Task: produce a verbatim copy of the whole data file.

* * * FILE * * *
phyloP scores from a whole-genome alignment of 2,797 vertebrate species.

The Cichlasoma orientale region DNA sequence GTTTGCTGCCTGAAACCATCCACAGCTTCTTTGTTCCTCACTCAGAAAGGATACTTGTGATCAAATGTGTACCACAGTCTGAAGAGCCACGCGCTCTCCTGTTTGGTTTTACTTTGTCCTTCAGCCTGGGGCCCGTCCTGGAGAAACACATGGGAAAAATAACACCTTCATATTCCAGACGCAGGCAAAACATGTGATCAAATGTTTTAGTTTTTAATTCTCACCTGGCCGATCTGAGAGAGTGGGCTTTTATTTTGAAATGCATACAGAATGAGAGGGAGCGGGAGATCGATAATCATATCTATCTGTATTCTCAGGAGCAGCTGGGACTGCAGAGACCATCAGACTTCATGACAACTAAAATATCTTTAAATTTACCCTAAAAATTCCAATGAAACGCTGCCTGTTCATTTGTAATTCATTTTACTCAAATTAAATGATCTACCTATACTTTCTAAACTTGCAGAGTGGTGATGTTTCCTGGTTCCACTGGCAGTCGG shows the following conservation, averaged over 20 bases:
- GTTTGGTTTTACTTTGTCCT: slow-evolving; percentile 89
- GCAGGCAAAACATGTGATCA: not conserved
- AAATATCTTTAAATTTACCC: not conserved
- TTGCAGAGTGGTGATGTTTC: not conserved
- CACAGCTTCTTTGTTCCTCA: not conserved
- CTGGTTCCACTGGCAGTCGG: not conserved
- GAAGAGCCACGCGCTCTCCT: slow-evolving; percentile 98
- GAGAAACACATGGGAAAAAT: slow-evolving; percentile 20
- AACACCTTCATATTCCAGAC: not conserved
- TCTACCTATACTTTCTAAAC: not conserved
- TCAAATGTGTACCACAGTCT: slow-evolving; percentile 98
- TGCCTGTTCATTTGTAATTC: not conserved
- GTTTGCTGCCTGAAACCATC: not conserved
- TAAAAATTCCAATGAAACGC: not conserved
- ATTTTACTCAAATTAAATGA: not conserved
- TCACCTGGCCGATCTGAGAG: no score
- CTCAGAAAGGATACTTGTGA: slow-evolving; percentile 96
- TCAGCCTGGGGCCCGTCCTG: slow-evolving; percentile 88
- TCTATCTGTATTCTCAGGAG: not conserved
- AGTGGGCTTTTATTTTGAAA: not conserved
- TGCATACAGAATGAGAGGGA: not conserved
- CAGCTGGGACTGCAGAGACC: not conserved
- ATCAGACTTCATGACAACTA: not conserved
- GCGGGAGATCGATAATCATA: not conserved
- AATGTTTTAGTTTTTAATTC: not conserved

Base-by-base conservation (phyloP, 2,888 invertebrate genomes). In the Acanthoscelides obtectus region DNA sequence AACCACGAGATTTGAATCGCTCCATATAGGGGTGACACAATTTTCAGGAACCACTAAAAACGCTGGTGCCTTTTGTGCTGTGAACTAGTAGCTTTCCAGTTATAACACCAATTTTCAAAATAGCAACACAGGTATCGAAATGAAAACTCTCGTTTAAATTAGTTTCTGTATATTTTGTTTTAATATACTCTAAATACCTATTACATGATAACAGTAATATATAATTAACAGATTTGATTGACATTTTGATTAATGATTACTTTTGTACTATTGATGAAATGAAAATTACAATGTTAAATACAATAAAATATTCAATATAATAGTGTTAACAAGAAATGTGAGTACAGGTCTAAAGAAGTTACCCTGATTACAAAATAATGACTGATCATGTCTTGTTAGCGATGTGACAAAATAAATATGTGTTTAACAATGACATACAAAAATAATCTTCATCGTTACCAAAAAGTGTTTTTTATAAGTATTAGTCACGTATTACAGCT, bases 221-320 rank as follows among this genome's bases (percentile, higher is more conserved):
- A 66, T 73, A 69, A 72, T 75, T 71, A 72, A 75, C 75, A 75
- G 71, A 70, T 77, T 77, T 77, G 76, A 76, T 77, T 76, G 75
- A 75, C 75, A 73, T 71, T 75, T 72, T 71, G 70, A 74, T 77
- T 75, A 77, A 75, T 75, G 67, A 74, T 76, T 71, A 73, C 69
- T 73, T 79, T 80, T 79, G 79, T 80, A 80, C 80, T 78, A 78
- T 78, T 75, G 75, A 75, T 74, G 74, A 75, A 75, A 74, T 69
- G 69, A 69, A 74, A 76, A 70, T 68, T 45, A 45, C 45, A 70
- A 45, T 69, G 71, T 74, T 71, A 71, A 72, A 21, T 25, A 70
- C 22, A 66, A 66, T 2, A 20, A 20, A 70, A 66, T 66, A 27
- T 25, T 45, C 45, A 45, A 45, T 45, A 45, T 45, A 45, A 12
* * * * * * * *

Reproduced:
phyloP scores from a whole-genome alignment of 2,797 vertebrate species.

The Cichlasoma orientale region DNA sequence GTTTGCTGCCTGAAACCATCCACAGCTTCTTTGTTCCTCACTCAGAAAGGATACTTGTGATCAAATGTGTACCACAGTCTGAAGAGCCACGCGCTCTCCTGTTTGGTTTTACTTTGTCCTTCAGCCTGGGGCCCGTCCTGGAGAAACACATGGGAAAAATAACACCTTCATATTCCAGACGCAGGCAAAACATGTGATCAAATGTTTTAGTTTTTAATTCTCACCTGGCCGATCTGAGAGAGTGGGCTTTTATTTTGAAATGCATACAGAATGAGAGGGAGCGGGAGATCGATAATCATATCTATCTGTATTCTCAGGAGCAGCTGGGACTGCAGAGACCATCAGACTTCATGACAACTAAAATATCTTTAAATTTACCCTAAAAATTCCAATGAAACGCTGCCTGTTCATTTGTAATTCATTTTACTCAAATTAAATGATCTACCTATACTTTCTAAACTTGCAGAGTGGTGATGTTTCCTGGTTCCACTGGCAGTCGG shows the following conservation, averaged over 20 bases:
- GTTTGGTTTTACTTTGTCCT: slow-evolving; percentile 89
- GCAGGCAAAACATGTGATCA: not conserved
- AAATATCTTTAAATTTACCC: not conserved
- TTGCAGAGTGGTGATGTTTC: not conserved
- CACAGCTTCTTTGTTCCTCA: not conserved
- CTGGTTCCACTGGCAGTCGG: not conserved
- GAAGAGCCACGCGCTCTCCT: slow-evolving; percentile 98
- GAGAAACACATGGGAAAAAT: slow-evolving; percentile 20
- AACACCTTCATATTCCAGAC: not conserved
- TCTACCTATACTTTCTAAAC: not conserved
- TCAAATGTGTACCACAGTCT: slow-evolving; percentile 98
- TGCCTGTTCATTTGTAATTC: not conserved
- GTTTGCTGCCTGAAACCATC: not conserved
- TAAAAATTCCAATGAAACGC: not conserved
- ATTTTACTCAAATTAAATGA: not conserved
- TCACCTGGCCGATCTGAGAG: no score
- CTCAGAAAGGATACTTGTGA: slow-evolving; percentile 96
- TCAGCCTGGGGCCCGTCCTG: slow-evolving; percentile 88
- TCTATCTGTATTCTCAGGAG: not conserved
- AGTGGGCTTTTATTTTGAAA: not conserved
- TGCATACAGAATGAGAGGGA: not conserved
- CAGCTGGGACTGCAGAGACC: not conserved
- ATCAGACTTCATGACAACTA: not conserved
- GCGGGAGATCGATAATCATA: not conserved
- AATGTTTTAGTTTTTAATTC: not conserved

Base-by-base conservation (phyloP, 2,888 invertebrate genomes). In the Acanthoscelides obtectus region DNA sequence AACCACGAGATTTGAATCGCTCCATATAGGGGTGACACAATTTTCAGGAACCACTAAAAACGCTGGTGCCTTTTGTGCTGTGAACTAGTAGCTTTCCAGTTATAACACCAATTTTCAAAATAGCAACACAGGTATCGAAATGAAAACTCTCGTTTAAATTAGTTTCTGTATATTTTGTTTTAATATACTCTAAATACCTATTACATGATAACAGTAATATATAATTAACAGATTTGATTGACATTTTGATTAATGATTACTTTTGTACTATTGATGAAATGAAAATTACAATGTTAAATACAATAAAATATTCAATATAATAGTGTTAACAAGAAATGTGAGTACAGGTCTAAAGAAGTTACCCTGATTACAAAATAATGACTGATCATGTCTTGTTAGCGATGTGACAAAATAAATATGTGTTTAACAATGACATACAAAAATAATCTTCATCGTTACCAAAAAGTGTTTTTTATAAGTATTAGTCACGTATTACAGCT, bases 221-320 rank as follows among this genome's bases (percentile, higher is more conserved):
- A 66, T 73, A 69, A 72, T 75, T 71, A 72, A 75, C 75, A 75
- G 71, A 70, T 77, T 77, T 77, G 76, A 76, T 77, T 76, G 75
- A 75, C 75, A 73, T 71, T 75, T 72, T 71, G 70, A 74, T 77
- T 75, A 77, A 75, T 75, G 67, A 74, T 76, T 71, A 73, C 69
- T 73, T 79, T 80, T 79, G 79, T 80, A 80, C 80, T 78, A 78
- T 78, T 75, G 75, A 75, T 74, G 74, A 75, A 75, A 74, T 69
- G 69, A 69, A 74, A 76, A 70, T 68, T 45, A 45, C 45, A 70
- A 45, T 69, G 71, T 74, T 71, A 71, A 72, A 21, T 25, A 70
- C 22, A 66, A 66, T 2, A 20, A 20, A 70, A 66, T 66, A 27
- T 25, T 45, C 45, A 45, A 45, T 45, A 45, T 45, A 45, A 12